Monday, 5th June 2023

National protests – A sports revolution may be afoot too

By Segun Odegbami
17 October 2020   |   4:12 am
At evening, like the sun dipping suddenly in the horizon, an unusual situation has taken Nigeria by storm and complete surprise. Civil protests have been spontaneous and widespread.

NFF President Amaju Pinnick and Super Eagles coach Gernot Rohr

At evening, like the sun dipping suddenly in the horizon, an unusual situation has taken Nigeria by storm and complete surprise. Civil protests have been spontaneous and widespread. I am not sure anyone knows who the leaders or the organisers are. The scope and demands have been escalating with every passing day, and there is palpable fear in the air.

Undoubtedly, a chain of uncertain reactions has been set off by Nigerian youths, and, like an avalanche, almost everything in its path is being cleaned or swept by this gale into an unknown abyss. No one knows for sure where the protests will lead, or when they will stop, or even how to stop them.

They remind me of American writer Gore Vidal’s rare interview that he granted Penthouse, a magazine for women, decades ago. In that interview, he predicted that one day a civil revolution against a failing American leadership system would take place in a spontaneous explosion by the public. The revolt, he said, would be without known leaders or organisers to be held responsible by the authorities, and so would not be able to be negotiated or halted, until it destroys the old order of things and ushers in a new era of upright leaders.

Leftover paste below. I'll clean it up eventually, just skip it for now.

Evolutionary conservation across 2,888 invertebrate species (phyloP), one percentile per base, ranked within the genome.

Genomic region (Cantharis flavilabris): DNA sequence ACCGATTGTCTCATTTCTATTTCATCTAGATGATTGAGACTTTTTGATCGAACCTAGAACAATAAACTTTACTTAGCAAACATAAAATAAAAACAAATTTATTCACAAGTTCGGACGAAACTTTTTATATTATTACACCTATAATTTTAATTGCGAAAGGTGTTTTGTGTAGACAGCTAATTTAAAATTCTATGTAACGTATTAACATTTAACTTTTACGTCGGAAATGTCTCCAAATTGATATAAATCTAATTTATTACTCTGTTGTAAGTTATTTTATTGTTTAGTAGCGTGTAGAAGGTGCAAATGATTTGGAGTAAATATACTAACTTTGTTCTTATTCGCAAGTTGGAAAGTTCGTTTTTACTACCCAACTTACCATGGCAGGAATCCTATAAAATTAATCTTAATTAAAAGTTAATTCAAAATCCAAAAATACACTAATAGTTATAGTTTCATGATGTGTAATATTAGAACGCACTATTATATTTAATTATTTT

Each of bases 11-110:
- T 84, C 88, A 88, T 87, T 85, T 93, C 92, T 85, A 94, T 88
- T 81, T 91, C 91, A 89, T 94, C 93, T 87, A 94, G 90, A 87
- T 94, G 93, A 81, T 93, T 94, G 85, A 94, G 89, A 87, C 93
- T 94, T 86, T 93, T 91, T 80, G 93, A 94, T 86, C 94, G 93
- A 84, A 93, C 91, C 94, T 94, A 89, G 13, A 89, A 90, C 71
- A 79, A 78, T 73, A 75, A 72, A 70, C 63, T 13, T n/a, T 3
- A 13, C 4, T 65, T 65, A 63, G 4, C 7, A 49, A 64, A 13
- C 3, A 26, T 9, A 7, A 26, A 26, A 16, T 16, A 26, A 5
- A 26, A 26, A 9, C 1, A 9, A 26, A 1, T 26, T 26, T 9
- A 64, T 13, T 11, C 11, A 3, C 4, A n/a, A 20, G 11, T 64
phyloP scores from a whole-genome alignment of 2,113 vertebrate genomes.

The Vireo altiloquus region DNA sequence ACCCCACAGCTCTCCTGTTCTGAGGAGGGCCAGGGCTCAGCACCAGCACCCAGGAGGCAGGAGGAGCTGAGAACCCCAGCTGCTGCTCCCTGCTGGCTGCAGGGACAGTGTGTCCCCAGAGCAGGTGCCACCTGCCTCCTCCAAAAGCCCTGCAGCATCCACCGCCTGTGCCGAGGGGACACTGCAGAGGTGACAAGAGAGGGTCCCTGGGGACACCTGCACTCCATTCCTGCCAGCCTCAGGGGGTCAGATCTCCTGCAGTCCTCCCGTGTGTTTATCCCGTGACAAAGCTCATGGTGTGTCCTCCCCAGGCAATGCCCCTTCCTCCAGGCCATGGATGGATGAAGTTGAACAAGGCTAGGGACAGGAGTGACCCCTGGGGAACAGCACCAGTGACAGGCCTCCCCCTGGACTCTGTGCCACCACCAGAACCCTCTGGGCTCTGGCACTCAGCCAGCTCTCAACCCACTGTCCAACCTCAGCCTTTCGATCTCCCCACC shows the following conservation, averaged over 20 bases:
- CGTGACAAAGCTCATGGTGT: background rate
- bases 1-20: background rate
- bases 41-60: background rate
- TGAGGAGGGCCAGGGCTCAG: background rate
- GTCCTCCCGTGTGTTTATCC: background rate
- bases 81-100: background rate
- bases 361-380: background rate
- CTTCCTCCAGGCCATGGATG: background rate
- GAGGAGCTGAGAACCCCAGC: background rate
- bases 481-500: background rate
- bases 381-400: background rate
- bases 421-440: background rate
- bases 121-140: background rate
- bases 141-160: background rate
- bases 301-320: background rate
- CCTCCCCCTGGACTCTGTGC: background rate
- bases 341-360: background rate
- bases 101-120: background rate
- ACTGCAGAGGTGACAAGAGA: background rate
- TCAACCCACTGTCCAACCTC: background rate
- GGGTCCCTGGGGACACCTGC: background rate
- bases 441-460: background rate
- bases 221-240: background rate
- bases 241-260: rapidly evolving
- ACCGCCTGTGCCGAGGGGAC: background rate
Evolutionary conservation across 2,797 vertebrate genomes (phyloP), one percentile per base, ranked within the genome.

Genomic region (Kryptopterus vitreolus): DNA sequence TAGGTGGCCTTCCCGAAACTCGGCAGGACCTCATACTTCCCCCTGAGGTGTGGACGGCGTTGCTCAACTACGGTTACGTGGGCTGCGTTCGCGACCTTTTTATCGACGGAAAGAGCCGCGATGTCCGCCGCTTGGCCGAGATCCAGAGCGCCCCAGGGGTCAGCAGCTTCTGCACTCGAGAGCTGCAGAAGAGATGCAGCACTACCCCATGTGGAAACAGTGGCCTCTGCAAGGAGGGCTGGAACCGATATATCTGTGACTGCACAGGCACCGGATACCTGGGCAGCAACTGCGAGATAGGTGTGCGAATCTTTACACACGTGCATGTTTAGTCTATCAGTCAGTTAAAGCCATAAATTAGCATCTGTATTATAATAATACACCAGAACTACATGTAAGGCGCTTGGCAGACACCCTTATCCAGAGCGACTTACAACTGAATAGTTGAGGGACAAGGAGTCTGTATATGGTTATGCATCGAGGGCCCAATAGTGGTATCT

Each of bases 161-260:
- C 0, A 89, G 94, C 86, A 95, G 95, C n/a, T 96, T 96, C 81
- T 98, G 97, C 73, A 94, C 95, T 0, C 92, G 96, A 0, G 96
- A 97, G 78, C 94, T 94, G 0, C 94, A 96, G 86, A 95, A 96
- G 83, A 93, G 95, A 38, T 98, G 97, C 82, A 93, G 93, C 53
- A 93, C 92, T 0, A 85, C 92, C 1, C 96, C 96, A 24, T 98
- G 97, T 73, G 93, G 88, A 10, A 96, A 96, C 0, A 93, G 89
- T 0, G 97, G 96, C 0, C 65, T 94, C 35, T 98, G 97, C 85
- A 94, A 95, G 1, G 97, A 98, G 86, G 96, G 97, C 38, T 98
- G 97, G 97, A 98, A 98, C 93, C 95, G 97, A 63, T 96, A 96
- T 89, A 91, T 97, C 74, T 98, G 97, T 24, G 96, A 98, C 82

I don’t know much about America, but it is such a revolution that appears to be afoot in Nigeria today. I have a feeling that from the ongoing protests, we may not be far from a monumental catalyst for change in the social and political architecture of Nigeria.

For the first time, celebrities from the entertainment industry, including film actors, musicians and sports personalities, appear to be in the front line of the agitators. Without guns or sticks, but with their voices raised and their marching feet pounding the streets, the revolution is gaining traction and yielding results immediately. The people are tired of the shenanigans of a political system that has grounded the ship called Nigeria on shallow waters. Nigerians are calling for a change.

On behalf of the sports constituency (although youth I no longer am), I add my humble voice. Those of us in the sports sector have been fed for too long on the diet of mediocrity, ethnic sentiments and politics. We are praying that this whirlwind blows away all the vestiges of the baggage and garbage of the worst decades of Nigerian sports that truncated the evolution of a major industry that would have catered for the interest and futures of the vast army of Nigerian youths naturally endowed, gifted and passionate to join the huge global sports and entertainment industry.

Last week, I postulated the establishment of a single Ministry to handle both Education and Grassroots Sport. Grassroots sport is about sport during the school age of children. It should be inevitably anchored to schools and education. In Nigeria, for three decades since the country’s sports development structure was derailed, the country has been unable to find a happy medium of collaboration between sports and education. Hence, my seemingly desperate solution last week, – a single ministry to handle both education and sports development in the schools, up to secondary school level. I also added, of course, that there should be a separate body, the National Sports Commission, to take care of sports beyond the grassroots level!

I assumed that the concept would end up as another idle thought.